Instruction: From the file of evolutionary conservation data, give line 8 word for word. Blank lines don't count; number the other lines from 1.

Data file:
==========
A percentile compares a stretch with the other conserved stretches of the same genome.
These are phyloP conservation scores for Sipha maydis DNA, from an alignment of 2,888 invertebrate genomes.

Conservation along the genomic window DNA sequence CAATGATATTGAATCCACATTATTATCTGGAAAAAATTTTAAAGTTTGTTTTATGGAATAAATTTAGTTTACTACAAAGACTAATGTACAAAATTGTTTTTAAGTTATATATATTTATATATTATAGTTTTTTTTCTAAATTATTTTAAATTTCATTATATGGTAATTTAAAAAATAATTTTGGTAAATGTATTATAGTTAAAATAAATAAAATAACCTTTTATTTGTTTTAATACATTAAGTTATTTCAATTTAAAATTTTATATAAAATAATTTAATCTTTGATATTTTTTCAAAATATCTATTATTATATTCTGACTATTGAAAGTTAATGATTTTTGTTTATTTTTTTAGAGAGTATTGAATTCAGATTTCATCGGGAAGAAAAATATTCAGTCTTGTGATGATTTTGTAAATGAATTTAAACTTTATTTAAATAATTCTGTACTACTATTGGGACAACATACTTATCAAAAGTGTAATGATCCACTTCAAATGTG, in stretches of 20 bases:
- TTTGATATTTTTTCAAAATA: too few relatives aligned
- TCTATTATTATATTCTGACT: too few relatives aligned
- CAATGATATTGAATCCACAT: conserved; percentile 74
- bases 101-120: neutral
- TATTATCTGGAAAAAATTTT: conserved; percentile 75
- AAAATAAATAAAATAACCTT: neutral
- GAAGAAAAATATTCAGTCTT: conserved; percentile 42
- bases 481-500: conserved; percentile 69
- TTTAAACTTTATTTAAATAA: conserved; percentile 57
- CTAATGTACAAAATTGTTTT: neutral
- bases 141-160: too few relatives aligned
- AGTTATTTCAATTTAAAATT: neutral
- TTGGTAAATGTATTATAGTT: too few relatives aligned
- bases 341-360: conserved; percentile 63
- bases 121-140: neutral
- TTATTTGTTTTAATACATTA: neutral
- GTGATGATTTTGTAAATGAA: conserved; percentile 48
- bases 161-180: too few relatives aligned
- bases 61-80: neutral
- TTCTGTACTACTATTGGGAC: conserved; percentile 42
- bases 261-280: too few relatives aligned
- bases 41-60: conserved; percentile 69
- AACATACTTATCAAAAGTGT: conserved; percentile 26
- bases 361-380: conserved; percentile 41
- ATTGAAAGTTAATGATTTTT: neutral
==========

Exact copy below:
- TATTATCTGGAAAAAATTTT: conserved; percentile 75